There has been an on-going story out of Kitchener, Ontario over the past several weeks. To make a long story very short, Roadtrek, the company who manufactured my RV, due to some issues that have yet to be revealed, is closed. This fine vehicle no longer has a mother ship to return to. And…I am feeling sad.

This company always welcomed me to it’s factory. I was welcomed as if I were family. When I had an issue I could chat with them on line or call them. Names such as Leo, Deron, Sean and others were my go to guys with all things Roadtrek. Now these people and nine hundred others have lost their jobs and are trying to figure out what to do with the rest of their lives. For some this was the only job they had ever known. It is a hard reality they have to face.

It is a hard reality I have to face, too. I no longer have a mothership to go to. Who do I turn to when no one else is able to solve my issue? Although I do have other resources out there, currently I feel like I am at a loss.

I started this post with two quotes from Wikipedia. I know grief, personally. My husband, Jim died over six years ago. Whew talk about grief. Many things are now better in my life yet this issue of loss still raises it’s tentacles and wraps around many parts of my life. Often I don’t see it coming until it is present and I have to cope and understand these issues all over again. 

I am grieving for the loss of this company. I have lost friends, I have lost the Company. I feel sad and a bit melancholy. And yes I am grieving. Thankfully this is not the strong unrepentant grieving of Jim’s death, but make no mistake about it I am certainly grieving. 

Like many of us who own these wonderful machines we are trying to figure out what is next. I am thankful I am no longer in warranty. I have resources. I know there are people out there who can help. I don’t have the easy fix of calling the factory. I am going to have to learn even more about how to take care of my home. 

I also understand that it is important to give myself this time to grieve. It is OK to feel sad or angry or melancholy or whatever other emotion I feel over this loss. 

And then….I will get in my Roadtrek, EmmyLou and go off on another adventure.

Tough Love & Hiking

I love to hike. I have been hiking since I was in my twenties. I have marched over hill and dale, sometimes carrying a loaded back-pack with me. I have camped in gorgeous places and seen amazing things. I have enjoyed the company of good friends and also being solo in nature.

Many years ago I did a nineteen day trek in the Himalayas. After this trip my enthusiasm for carrying a back-pack waned. These days I find I enjoy day hikes and carrying a much lighter pack. I also like coming back to my Roadtrek, to a comfortable bed and satisfying food in the evening.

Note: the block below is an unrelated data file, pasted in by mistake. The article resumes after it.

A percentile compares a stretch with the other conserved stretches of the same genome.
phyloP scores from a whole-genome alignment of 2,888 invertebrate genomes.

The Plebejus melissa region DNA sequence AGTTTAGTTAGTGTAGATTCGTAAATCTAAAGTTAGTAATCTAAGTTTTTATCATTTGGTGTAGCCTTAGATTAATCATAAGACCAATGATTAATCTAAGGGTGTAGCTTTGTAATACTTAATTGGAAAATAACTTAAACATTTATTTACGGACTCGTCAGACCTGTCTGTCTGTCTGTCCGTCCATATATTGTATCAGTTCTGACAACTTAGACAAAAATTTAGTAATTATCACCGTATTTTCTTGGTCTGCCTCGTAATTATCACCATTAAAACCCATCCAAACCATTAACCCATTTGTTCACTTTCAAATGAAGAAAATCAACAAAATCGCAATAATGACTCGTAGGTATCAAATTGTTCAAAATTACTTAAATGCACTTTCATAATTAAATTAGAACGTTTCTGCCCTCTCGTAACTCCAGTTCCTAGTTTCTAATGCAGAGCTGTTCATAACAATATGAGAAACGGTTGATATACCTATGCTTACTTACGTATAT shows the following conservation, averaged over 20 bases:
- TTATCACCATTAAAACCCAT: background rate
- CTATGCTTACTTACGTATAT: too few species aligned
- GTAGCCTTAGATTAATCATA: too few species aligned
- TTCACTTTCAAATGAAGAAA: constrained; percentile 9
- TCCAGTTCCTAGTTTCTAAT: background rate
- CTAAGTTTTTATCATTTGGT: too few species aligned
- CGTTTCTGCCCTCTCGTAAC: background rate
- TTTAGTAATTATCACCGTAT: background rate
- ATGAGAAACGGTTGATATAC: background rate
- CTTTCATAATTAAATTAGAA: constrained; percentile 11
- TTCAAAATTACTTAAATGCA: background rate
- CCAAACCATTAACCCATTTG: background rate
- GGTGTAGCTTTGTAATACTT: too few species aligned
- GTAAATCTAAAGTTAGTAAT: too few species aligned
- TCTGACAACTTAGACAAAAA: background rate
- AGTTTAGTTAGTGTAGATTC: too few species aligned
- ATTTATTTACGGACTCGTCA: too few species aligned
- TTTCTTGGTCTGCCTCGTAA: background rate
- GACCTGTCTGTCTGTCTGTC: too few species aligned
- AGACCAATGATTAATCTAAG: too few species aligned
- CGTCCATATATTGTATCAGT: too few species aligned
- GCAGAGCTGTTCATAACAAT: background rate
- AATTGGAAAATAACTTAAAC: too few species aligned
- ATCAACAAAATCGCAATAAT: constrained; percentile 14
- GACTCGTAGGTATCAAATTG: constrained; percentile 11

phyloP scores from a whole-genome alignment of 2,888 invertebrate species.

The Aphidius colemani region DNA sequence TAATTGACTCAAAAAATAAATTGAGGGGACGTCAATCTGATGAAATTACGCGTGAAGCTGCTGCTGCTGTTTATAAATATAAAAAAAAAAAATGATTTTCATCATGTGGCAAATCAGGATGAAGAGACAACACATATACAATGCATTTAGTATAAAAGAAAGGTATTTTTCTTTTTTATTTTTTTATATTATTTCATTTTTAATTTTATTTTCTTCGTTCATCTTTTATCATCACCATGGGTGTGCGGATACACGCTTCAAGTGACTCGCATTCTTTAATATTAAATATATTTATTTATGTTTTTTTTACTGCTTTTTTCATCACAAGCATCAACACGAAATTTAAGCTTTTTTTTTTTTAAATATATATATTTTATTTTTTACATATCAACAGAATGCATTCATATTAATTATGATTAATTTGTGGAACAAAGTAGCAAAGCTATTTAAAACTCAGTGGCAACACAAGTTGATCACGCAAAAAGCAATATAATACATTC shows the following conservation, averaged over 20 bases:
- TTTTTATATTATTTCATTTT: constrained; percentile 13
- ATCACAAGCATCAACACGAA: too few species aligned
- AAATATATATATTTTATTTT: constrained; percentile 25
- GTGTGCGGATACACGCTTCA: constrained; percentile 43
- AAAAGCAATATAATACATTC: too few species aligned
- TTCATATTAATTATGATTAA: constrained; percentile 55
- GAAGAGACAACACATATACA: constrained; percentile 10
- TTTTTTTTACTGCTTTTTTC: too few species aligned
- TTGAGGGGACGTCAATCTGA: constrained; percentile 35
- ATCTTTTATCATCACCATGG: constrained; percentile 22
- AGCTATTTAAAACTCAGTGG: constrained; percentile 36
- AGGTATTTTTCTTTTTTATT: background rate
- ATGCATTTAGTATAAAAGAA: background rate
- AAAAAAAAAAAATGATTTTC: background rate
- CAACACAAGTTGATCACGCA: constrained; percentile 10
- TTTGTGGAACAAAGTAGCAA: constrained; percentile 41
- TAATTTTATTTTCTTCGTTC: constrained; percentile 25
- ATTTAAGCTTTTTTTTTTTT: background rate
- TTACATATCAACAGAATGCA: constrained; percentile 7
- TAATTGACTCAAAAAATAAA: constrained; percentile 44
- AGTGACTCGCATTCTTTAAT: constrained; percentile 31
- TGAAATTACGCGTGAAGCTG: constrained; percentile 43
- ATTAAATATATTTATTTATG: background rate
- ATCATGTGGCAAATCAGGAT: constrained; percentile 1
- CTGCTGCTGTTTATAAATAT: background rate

When I am out on the trail and the going gets tough, steep ascents, too long of a day and I am weary, I get whiny. I don’t usually whine where others can hear me I just whine as I march along. I am very good at this. Sometimes it helps me reach my destination.

I used to hike and back pack with my friend Diane. We camped and hiked throughout the western United States. She may not know this, until now, but I used to march along behind her when there was that one more mile to go and whine to myself. “I don’t know why we can’t just camp here.” “God how much longer is she going to hike?” “Maybe I will just stop here and camp and she can just go on by herself.” Yet I would make it that final mile. The camp sights and the view were often the reward for that final mile.

I used to whine when Jim and I hiked. I was often a bit more verbal to him about this. “You just go on alone, I will wait here.” “Let’s make this your hike and mine, you go ahead and leave me behind.” he never did. Whine, whine, whine. One time after I was diagnosed with breast cancer I told him to just leave me in the desert and let me die. I got a major eye roll from him on this one.

A few days back my friends Sandy and Pat met me in the desert. I spent time with them before I went back to San Diego and met up with them upon my return to the desert. The last day they were here Pat came into their rig and said “we are climbing Coyote Peak”. I never thought to say, I am not coming, so off I went.

Sandy, Me & Pat at the peak.

Coyote Peak is not a long hike, approximately five miles round trip. It is however, straight up and straight back down. it starts at about 600 feet and ascends to 3165 feet in 2.5 miles. About three quarters of the way up I was tired and I began to whine. “Maybe I will just stop here. “I don’t need to see the top.” “This is really really steep.” “I know I will just stop here.” “Why are they so far ahead of me? I need to tell them that I am stopping.” Whine, whine, whine.

After we made it to the top I told them I had been thinking of stopping and waiting for them to return. Sandy said she thought I was thinking that way. She decided she was going to stay far enough ahead of me so that I could not stop them and tell them I was going to wait below the summit for them. Her idea was that if I couldn’t tell them I was stopping I would march my way to the summit. And I did.

Tough love is often used to describe a direct and up front approach in regard to helping someone addicted to drugs or alcohol. Tough love can have a broader context among friends or a teacher or someone who loves and cares about me. People who know and care about me, often can see when I really do have that extra half mile in me to reach the top. These same friends would also know when I had reached my limit and could go no further.

When I arrived at the summit of Coyote Peak, I could still smile and laugh. The view was amazing. There was even snow on the peaks of the Santa Rosa Mountains. It was a beautiful day on the summit. I was glad to be there. I felt accomplished and weary. Then we had to hike back down. On those steep ascents it is often much harder going down than up. I was glad when we reached relatively flat country once again. I was tired and happy and glad I had pushed myself to the top. 

I am very thankful for my tough love hiking friends. Today I am grateful for Sandy and Pat.